After my GPS came back online, I chose to descend something that looked like a road on the map, but was merely a cat track that plummeted off the mountain with frequent 50-percent grades and gravel so loose and muddy that I had to walk backward and dig in with my knuckles to prevent butt-sliding (which would have ripped apart my pants and most of the skin on my backside.) Ugh. I should have stuck with the PTL cable luge, although there was likely at least one easier way off this mountain. Well, at least I was back in time to meet up with British friends who now live in Les Houches. We gathered at their favorite pub to watch 2,500 UTMB runners pass, eight kilometers into the race. I was enjoying my drink and too lazy to join the fray, so this is the best photo I got — Jim Walmsley blasting through the streets about ten seconds in front of the pack. Most people who read my blog probably followed UTMB to some degree, so you know what happened. Most of the top runners — and all of the U.S. favorites — gradually imploded in both predictable and odd ways, until the guy who was disqualified from Hardrock won. (Blah blah blah.) It was an exciting race to be sure, but I admit to caring less about UTMB as years go by. I was avidly into this race when we first came to Chamonix six years ago, but now I have doubts I'll ever go back myself. No, my failure to complete a loop around Mont Blanc will likely outlive me. And that's okay.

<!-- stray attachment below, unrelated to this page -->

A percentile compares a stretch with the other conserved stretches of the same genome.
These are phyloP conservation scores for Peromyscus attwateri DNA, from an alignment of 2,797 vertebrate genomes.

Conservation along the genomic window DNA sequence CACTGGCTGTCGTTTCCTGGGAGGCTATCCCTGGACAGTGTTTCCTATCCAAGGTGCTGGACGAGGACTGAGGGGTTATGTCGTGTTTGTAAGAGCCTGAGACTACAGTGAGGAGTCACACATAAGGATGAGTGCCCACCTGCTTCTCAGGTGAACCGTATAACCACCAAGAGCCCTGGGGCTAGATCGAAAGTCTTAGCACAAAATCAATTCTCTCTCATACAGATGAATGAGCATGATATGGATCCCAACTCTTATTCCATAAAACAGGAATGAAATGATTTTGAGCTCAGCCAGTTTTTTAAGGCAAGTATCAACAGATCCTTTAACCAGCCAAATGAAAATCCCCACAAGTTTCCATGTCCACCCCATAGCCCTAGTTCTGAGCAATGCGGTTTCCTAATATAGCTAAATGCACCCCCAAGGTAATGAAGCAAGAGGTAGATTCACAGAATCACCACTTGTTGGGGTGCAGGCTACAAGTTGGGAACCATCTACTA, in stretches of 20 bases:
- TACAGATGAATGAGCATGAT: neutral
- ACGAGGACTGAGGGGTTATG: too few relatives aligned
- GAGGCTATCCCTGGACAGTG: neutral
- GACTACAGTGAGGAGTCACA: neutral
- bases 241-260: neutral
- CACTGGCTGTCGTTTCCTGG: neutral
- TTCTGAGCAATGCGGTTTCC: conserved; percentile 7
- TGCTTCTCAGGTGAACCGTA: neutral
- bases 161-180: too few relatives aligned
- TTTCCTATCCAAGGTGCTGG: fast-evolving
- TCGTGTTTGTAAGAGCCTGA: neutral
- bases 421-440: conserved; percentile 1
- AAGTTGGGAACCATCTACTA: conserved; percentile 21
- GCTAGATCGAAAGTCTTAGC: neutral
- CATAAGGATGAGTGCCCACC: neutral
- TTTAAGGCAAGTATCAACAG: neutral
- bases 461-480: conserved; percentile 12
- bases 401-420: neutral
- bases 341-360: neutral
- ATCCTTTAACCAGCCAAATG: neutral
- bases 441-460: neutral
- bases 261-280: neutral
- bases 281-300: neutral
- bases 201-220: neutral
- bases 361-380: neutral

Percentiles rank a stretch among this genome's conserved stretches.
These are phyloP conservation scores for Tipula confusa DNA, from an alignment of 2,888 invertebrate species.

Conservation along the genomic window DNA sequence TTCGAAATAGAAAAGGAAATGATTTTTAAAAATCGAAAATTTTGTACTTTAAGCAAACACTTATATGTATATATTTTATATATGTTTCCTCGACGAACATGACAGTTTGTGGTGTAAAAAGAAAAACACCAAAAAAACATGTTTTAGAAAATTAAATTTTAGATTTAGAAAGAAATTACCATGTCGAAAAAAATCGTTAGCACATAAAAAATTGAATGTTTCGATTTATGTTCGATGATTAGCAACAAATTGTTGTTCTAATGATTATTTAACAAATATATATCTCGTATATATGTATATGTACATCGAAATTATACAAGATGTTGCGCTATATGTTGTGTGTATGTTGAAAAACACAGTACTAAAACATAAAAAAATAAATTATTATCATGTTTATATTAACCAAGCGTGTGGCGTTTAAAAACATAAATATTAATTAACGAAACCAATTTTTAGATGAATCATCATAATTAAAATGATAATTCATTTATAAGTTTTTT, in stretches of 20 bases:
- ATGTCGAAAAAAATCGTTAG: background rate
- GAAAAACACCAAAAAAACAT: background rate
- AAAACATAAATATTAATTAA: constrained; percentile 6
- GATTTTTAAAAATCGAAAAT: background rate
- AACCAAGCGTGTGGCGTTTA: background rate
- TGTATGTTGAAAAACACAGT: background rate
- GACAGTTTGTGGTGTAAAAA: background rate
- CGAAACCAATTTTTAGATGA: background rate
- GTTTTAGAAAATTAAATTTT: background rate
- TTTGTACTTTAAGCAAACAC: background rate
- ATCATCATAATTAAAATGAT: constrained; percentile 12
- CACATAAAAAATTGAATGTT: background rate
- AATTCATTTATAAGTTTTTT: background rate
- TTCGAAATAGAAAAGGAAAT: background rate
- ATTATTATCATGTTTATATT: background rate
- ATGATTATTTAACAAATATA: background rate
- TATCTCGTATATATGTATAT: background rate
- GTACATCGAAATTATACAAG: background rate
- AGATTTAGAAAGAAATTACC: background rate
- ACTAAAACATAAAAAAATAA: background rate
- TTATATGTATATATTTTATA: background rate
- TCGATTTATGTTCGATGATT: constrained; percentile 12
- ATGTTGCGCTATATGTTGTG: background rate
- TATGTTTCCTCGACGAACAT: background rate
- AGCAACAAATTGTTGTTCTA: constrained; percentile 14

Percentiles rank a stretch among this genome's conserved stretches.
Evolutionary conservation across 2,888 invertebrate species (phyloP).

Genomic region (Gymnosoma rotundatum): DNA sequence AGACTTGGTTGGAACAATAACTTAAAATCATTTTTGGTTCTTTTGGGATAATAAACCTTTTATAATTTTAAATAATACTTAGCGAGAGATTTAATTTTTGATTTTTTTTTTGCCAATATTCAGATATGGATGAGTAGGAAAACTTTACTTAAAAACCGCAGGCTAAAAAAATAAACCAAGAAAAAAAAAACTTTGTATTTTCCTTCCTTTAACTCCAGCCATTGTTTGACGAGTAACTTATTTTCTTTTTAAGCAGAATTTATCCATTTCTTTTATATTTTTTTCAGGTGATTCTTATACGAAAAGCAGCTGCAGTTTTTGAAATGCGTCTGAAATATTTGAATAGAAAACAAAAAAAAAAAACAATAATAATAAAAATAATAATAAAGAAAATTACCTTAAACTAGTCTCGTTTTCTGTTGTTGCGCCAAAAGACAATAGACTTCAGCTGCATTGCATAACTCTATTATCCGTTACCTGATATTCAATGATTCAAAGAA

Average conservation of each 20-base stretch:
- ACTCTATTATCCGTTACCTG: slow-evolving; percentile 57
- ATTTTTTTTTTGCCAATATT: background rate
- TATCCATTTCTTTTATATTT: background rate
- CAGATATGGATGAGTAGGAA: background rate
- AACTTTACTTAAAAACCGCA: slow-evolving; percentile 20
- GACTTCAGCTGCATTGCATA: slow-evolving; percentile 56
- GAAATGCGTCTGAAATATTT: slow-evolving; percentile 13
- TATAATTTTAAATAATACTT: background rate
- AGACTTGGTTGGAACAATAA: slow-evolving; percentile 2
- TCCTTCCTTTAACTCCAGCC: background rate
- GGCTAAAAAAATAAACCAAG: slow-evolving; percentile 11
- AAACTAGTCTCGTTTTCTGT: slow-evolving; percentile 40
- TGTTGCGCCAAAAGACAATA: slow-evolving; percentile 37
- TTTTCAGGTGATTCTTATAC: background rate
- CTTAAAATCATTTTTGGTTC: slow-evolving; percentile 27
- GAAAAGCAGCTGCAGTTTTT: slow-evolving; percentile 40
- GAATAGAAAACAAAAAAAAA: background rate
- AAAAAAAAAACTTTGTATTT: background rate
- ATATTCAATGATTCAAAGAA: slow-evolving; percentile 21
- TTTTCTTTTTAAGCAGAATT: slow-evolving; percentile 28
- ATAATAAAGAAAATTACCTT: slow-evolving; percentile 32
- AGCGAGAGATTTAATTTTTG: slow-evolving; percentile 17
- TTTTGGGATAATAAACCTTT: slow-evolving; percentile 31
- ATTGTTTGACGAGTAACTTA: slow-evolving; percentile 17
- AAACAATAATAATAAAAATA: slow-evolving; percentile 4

Okay, maybe I still care a little about UTMB. On Saturday afternoon I set out toward Flégère with some hope of spectating the leaders as they blasted down their final descent. I missed seeing Xavier but did manage to catch two through four. This guy is Norwegian runner Hallvard Schjølberg, who went on to finish fourth. Go underdogs!

After passing the aid station, I continued into thickening fog toward L'Index, for no other reason than a desire to rack up some vert and close out a big week. For the Sunday to Saturday seven-day stretch, I ended up with 36,383 feet in 70.6 miles, which on paper closely shadows but in reality doesn't even compare to Beat's 34,500 feet in 71.5 miles of much more difficult terrain that he did in about 50 hours of PTL. In writing these blogs two weeks later, one issue I forgot to mention was the shin I bashed on my birthday, which continued to bother me throughout the week. I wrote it off as a deep bruise until Saturday, when it occurred to me that I might have actually fractured the bone in a minor / stress-fracture sort of way. This possibility gnawed at me throughout the night — how could I have been so stubborn to keep hiking on it? And even worse, what if I can no longer hike the rest of the time we're in Europe? Since Swiss Peaks 360 started the following day, I opted not to confess my fears to Beat. But I did decided that if my shin continued to hurt in this way in Switzerland, I'd take it easy, for real this time. 
Wednesday, September 12, 2018

Before the end of an era